Wednesday, July 22, 2009

After the UK

Its now 930am on Wednesday and according to my hazy math, makes that around 530pm in the UK. Safe to say that I am crazed, cracked out and very jet lagged. I think I remember eating pizza last night w/my girlfriend but that might have been a dream?

We(Local Natives) embarked on our first ever UK dates about 10 days ago. First impressions are important and we had tightened our belts and tied our shoelaces in hopes of leaving a good one.

Day 1 landed us at a small flat in Knotting Hill. We stood outside the cab gazing up at four flights of the steepest and most narrow stairs I had seen in awhile. This fourth floor flat would become our home for the next week and these stairs would become our morning and evening calisthenics. After proclaiming our corners and each taking a European bath of deodorant and chewing gum, we started formulating our plan of sleep and relaxation to prepare for the first show.

Day 2 and 3 was a combo of jet lag non-sleep and exploring our surroundings. We were met by our newfound friends and touring partners Mark and Chris early on day 3. They pulled up in a beautiful white rented Sprinter w/no bumper. Inside was a stack attack of rental amps, drums, converters etc.. Before our first gig at The Lexington we had to report to BBC 6 for a live session w/DJ Cerys(spelled right?). We were crammed into a small room and I remember looking at the microscopic monitors and thinking "how the hell are we going to record full band and still be able to hear ourselves through these monitors?". A volume twist here, a reposition there and I quickly learned that everything actually sounded amazing. We were asked to do 3 live songs followed by a very pleasant interview w/DJ Cerys. We arrived for sound check at The Lexington perfectly on time, which was a new feeling for us. An hour and a half later a fevered sound check was finished and a few monitors had been replaced. Our nerves were now eased and it quickly became set time. I can't say how amazing it is to play our first ever gig in the UK to not only a filled room but to a filled room of people who are singing the words to your songs. Now don't get me wrong, this isn't a cocky eyed rock star moment. The room was small and our set was short, however everyone there was incredibly welcoming and their energy fed all our stomachs during the show. We hung out w/some new found friends and finished off the night with "digestive cookies".... its a UK thing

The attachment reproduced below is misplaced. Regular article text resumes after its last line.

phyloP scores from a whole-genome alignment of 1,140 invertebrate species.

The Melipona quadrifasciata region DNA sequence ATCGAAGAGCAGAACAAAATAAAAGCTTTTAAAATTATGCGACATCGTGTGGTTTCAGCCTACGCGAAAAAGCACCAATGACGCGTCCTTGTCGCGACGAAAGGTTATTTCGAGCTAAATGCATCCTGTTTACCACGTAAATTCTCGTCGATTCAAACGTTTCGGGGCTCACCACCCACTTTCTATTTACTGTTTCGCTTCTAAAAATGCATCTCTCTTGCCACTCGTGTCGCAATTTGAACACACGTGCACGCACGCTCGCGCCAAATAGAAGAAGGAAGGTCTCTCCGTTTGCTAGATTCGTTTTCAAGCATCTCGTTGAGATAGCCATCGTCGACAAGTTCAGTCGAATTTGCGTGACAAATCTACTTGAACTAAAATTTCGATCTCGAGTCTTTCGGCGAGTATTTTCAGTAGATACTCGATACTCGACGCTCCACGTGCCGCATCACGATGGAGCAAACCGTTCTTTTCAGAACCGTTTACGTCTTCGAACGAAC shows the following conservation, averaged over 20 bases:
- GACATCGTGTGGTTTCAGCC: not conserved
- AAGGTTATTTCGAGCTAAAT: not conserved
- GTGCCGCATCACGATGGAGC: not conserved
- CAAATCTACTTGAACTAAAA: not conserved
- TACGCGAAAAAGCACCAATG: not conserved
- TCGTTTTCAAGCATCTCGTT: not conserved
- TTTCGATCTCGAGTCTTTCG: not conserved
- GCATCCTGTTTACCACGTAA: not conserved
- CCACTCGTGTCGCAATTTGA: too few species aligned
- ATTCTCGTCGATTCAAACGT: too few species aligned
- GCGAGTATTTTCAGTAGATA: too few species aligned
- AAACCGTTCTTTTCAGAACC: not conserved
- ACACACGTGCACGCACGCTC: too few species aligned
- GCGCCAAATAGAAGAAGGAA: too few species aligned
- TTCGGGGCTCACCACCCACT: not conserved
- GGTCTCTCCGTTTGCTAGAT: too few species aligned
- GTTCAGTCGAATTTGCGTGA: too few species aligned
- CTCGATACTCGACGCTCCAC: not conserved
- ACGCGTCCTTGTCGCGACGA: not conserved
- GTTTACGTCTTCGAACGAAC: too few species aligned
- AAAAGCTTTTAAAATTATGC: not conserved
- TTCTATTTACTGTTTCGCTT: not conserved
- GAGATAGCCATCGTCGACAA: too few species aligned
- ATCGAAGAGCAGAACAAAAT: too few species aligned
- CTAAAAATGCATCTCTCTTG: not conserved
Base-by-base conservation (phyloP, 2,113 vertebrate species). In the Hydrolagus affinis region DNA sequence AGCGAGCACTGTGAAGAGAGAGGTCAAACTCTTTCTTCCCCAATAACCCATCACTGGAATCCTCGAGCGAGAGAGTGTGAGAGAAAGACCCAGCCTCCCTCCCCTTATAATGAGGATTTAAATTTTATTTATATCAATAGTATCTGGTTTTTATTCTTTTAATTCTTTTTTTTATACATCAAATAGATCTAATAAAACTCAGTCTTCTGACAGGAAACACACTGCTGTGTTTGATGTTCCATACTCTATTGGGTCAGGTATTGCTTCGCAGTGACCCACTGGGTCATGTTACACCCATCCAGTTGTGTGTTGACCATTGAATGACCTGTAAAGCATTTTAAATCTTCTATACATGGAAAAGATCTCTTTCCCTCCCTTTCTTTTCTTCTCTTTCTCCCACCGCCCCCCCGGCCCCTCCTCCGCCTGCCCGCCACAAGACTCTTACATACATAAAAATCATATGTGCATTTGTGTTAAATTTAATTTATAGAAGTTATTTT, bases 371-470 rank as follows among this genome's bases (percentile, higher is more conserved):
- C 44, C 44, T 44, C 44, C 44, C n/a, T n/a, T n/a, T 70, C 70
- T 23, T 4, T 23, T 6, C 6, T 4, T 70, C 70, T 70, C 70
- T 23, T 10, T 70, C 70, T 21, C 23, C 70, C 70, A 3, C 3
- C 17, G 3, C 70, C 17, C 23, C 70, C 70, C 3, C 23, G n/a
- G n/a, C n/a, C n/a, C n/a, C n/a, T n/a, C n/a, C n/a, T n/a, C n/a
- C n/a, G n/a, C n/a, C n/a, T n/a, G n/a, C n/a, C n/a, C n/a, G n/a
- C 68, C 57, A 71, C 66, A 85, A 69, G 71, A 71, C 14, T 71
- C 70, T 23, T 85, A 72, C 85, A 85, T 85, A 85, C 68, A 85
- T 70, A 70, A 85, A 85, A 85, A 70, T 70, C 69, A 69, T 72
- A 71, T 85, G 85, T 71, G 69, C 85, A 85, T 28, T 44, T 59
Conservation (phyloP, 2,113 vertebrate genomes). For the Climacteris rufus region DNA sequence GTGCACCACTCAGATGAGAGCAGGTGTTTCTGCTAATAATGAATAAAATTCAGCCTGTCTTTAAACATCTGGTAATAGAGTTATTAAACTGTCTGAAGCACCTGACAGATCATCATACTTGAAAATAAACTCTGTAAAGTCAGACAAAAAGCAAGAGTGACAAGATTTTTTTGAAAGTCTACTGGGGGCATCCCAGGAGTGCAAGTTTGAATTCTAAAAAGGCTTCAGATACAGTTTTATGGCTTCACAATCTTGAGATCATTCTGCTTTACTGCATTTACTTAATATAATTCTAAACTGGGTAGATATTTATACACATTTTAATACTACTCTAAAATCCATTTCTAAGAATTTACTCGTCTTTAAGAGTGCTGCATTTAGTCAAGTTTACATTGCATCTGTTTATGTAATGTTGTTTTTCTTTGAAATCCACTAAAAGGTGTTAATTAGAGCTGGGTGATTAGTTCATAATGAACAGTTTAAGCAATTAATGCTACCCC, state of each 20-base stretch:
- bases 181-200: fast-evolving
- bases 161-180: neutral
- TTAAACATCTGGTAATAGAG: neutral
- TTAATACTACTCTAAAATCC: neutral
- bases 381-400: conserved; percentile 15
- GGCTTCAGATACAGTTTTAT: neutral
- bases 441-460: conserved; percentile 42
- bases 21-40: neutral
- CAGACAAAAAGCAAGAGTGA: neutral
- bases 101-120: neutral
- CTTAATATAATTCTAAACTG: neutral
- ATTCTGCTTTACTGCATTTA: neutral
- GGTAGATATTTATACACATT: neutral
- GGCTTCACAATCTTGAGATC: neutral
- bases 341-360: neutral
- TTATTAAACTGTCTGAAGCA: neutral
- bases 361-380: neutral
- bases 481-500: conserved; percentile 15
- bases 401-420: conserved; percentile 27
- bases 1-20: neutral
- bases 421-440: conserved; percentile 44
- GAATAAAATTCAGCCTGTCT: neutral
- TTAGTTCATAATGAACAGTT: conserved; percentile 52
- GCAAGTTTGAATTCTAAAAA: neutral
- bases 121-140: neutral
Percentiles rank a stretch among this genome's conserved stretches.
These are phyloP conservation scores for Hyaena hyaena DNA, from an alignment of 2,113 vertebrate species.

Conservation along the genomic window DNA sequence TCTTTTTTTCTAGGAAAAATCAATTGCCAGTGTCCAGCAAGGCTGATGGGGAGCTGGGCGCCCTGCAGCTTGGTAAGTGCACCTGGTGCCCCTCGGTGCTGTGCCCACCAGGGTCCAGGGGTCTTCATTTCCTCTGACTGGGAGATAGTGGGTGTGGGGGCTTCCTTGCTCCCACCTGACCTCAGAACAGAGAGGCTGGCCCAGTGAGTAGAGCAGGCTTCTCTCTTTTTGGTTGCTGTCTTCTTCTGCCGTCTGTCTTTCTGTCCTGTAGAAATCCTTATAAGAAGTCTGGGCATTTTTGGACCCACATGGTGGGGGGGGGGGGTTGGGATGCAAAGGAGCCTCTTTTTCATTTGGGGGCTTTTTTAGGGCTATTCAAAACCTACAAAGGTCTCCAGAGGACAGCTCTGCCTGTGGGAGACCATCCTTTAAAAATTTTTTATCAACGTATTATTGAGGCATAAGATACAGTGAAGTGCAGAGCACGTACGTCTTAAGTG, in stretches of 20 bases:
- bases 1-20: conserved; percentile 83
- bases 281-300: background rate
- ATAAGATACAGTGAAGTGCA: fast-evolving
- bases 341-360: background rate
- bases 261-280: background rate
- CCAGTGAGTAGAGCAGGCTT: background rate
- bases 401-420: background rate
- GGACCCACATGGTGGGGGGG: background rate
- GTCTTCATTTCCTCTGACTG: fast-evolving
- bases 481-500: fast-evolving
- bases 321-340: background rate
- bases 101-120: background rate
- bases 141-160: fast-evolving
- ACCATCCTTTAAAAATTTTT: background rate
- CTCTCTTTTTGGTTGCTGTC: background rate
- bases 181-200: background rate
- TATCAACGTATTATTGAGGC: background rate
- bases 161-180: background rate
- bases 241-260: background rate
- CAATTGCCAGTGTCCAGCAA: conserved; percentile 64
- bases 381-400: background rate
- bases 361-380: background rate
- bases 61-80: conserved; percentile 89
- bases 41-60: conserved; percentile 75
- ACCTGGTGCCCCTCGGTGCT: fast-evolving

Day 4 would bring us to the "famous in our eyes" Shepard’s Bush Empire. We had heard nothing but great things about this beautiful venue and on top of that we were opening for Of Montreal. Sound checking alone would probably been enough to make us happy at this point. The only question I had burrowing through my head up until show time was "would fans the fans of Of Montreal like our sound?". I was guessing there might be 15 people there who wanted to see Local Natives and the rest would be checking their watches, yawning up in the air and impatiently waiting to see Of Montreal. The venue itself is like a giant upside down spiraling pit. Walking out on stage was like being swallowed into the neck of a giraffe lined with 2000 people. We finished our first two songs with ease and at our first pause Kelsey’s nerves were hitting their peak. I'd be lying if I said we weren't all a bit nervous particularly about this show. One of Kelsey’s drumsticks fell out of his hand and hit a key on the synthesizer letting out a giant "buahhhh!" just as he was approaching the mic to address the crowd. His voice managed to quiver out "Um, we have, um an ep for sale in the back...." and at that point I busted into laughter. Kelsey is usually very comfortable on stage and I don't think most of the people there even noticed his flub, but for some reason seeing him so out of character struck my funny bone w/a hammer. I spent the rest of the set trying to keep it together w/out bursting into laughter thinking about it. The crowd seemed from my vantage point to be very warm to us and we were pleased with how welcoming the OM fans were. Of Montreal put on a great set including a cover of Bat For Lashes "Daniel" which we also love.

Day 5 we didn't have a show scheduled but we also weren't off the hook. A little station called BBC Radio 1 wanted us to come into the studio and record four live tracks. The band was about to set foot into the legendary studio where John Peel captured live sessions from too many great bands to name. We were greeted outside the studio by a security guard we’ll call Mr. Fuzz (he is an important part of this story and I forget his name). Mr. Fuzz kindly instructed us to load our equipment into the freight elevator, jump in and ride it down to the basement where we were to load out. Everything was running as planned. As Ryan, Kelsey, Phil and I entered the packed elevator; Phil had made a remark about how he found it was odd that there were no interior buttons for us to descend floors. The steel gates slammed shut and Mr. Fuzz proceeded to press the outside button and we started our decent into hell. Surrounded by stacks of amps, grey brick walls and close enough to each other to get whiffs of unclean pits, our enclosed caged prison came to a screeching halt in between floors. We searched the elevator for a call button or a phone and instead came across a dusty sign which read: Absolutely no persons are allowed in freight elevator at anytime. Mr. Fuzz yelled down to us and we yelled back. Our accent was foreign to him as was his to us. Nothing was running as planned. An hour and a half later the jam was fixed and all of us had become a bit closer. The session itself went very smoothly. Our engineer knew what he was doing. No questions asked and the final mixes were incredible. Not sure when these will be broadcast, but we'll let you know.